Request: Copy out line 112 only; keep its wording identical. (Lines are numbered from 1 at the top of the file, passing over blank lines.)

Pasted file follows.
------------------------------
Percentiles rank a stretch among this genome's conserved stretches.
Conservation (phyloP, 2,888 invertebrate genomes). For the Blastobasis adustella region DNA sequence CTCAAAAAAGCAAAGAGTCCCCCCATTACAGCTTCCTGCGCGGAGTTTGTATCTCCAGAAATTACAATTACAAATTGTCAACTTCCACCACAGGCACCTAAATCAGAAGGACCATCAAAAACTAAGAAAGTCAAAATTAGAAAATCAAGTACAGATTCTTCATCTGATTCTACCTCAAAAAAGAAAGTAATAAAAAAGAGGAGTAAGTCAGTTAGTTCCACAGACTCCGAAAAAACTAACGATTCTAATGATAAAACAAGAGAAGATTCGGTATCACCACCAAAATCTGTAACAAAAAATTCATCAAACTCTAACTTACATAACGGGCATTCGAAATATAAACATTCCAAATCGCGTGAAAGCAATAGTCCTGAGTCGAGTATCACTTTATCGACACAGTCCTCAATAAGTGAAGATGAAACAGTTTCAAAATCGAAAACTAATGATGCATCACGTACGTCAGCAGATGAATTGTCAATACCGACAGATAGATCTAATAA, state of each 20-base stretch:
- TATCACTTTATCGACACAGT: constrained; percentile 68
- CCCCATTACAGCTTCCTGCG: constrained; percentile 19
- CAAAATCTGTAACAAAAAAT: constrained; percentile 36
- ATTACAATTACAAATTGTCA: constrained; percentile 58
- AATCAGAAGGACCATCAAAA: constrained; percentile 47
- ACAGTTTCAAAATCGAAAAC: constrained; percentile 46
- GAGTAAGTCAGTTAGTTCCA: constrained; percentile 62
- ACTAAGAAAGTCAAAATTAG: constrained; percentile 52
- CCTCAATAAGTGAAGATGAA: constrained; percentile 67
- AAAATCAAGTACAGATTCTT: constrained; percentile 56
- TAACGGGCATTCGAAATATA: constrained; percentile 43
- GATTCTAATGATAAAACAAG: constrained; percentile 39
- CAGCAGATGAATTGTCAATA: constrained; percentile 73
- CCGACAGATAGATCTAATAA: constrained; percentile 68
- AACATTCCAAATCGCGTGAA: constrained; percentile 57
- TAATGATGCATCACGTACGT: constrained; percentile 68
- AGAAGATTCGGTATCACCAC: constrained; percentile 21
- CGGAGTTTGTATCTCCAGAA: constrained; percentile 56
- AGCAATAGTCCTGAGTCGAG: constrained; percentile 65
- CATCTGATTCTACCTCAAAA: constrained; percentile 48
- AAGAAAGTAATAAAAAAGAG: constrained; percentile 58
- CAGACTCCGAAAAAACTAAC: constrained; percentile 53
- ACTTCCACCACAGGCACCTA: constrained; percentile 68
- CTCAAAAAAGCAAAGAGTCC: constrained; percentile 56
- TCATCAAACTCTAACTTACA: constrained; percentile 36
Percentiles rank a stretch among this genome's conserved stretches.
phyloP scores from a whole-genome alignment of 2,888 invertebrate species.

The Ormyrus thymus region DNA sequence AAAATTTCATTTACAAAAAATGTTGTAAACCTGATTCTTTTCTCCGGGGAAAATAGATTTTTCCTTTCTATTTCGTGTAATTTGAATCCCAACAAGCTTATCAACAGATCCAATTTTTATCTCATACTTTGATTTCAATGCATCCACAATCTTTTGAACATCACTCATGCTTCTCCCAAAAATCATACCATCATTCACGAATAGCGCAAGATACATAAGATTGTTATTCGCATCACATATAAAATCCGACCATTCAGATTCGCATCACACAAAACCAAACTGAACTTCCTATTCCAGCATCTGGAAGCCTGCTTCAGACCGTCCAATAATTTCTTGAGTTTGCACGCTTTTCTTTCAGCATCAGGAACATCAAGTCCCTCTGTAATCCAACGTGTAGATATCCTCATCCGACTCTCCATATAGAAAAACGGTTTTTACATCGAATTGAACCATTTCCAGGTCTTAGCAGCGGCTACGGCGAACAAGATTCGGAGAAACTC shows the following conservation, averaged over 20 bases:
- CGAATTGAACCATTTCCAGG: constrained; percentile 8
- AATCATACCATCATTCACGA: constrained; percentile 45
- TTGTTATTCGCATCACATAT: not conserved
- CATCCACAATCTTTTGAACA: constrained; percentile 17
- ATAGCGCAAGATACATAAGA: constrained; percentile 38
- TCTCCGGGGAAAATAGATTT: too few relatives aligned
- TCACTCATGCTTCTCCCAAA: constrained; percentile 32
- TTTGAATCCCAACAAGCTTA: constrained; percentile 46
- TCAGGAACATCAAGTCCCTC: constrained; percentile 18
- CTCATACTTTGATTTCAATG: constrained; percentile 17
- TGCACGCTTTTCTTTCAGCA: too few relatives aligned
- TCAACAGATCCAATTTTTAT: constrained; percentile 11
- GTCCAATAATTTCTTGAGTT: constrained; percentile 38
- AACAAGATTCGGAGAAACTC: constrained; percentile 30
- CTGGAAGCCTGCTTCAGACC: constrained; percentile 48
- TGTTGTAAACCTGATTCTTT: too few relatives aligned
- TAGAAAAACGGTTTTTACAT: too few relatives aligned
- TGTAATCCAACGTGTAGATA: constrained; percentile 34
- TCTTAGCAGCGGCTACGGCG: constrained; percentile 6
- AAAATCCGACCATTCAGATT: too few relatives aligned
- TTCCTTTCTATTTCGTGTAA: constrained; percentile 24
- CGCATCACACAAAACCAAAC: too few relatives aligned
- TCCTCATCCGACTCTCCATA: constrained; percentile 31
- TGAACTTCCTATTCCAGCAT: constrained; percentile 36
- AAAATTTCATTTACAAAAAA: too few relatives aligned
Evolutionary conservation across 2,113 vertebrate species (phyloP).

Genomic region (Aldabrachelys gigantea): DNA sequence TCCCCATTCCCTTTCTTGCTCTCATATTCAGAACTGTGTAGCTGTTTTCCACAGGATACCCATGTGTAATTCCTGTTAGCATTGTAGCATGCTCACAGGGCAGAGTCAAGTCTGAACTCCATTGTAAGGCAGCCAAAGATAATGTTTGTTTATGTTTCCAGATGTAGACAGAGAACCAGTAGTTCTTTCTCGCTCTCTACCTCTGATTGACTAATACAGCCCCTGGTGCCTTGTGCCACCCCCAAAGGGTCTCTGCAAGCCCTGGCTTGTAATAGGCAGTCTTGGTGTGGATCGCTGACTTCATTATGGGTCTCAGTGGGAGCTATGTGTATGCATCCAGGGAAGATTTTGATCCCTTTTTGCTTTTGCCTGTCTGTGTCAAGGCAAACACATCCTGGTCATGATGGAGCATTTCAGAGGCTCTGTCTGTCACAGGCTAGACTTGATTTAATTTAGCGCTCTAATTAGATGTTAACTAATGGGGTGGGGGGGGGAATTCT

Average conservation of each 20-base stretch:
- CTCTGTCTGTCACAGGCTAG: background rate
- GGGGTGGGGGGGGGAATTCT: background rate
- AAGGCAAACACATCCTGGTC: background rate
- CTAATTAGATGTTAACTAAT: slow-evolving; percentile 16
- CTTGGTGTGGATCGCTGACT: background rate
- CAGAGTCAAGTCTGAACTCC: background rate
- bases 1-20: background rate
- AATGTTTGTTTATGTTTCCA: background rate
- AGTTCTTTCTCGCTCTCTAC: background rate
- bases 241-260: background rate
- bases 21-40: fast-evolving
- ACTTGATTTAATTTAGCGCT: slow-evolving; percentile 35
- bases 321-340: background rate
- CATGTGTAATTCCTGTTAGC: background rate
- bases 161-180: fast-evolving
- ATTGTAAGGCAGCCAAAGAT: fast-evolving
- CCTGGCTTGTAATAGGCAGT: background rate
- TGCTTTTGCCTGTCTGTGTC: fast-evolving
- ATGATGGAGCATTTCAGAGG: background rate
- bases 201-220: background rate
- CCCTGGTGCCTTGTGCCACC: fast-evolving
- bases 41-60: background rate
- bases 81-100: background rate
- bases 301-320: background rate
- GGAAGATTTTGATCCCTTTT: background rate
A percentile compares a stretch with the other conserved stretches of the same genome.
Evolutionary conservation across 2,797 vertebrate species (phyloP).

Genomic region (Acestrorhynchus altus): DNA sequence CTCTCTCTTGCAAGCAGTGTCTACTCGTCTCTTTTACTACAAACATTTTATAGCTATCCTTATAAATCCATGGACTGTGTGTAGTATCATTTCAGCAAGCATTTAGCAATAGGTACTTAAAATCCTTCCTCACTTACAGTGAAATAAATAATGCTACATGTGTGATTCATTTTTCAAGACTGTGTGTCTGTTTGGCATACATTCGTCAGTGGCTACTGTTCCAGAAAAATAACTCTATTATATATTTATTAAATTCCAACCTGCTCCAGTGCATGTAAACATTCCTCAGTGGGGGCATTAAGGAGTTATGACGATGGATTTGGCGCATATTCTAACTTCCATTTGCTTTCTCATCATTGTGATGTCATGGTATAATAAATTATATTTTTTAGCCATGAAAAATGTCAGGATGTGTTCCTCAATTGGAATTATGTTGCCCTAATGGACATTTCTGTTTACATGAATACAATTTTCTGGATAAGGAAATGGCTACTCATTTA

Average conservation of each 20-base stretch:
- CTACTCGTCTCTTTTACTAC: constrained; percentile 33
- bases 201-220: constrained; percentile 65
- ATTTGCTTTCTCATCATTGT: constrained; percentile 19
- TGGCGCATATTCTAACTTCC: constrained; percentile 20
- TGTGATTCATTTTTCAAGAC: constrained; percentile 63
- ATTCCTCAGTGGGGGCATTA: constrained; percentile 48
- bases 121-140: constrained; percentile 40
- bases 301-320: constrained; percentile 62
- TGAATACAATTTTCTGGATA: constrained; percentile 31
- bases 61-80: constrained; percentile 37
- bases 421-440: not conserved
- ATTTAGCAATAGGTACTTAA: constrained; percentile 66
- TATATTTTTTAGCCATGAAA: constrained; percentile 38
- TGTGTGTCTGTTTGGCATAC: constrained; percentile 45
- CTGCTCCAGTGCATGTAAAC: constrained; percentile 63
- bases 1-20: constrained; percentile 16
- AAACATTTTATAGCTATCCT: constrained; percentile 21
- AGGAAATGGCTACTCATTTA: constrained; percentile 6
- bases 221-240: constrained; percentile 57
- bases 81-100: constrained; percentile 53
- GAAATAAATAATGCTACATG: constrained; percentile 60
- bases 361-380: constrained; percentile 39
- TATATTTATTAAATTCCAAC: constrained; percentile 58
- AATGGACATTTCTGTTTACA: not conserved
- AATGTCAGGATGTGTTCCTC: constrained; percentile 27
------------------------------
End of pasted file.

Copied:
- AATGTCAGGATGTGTTCCTC: constrained; percentile 27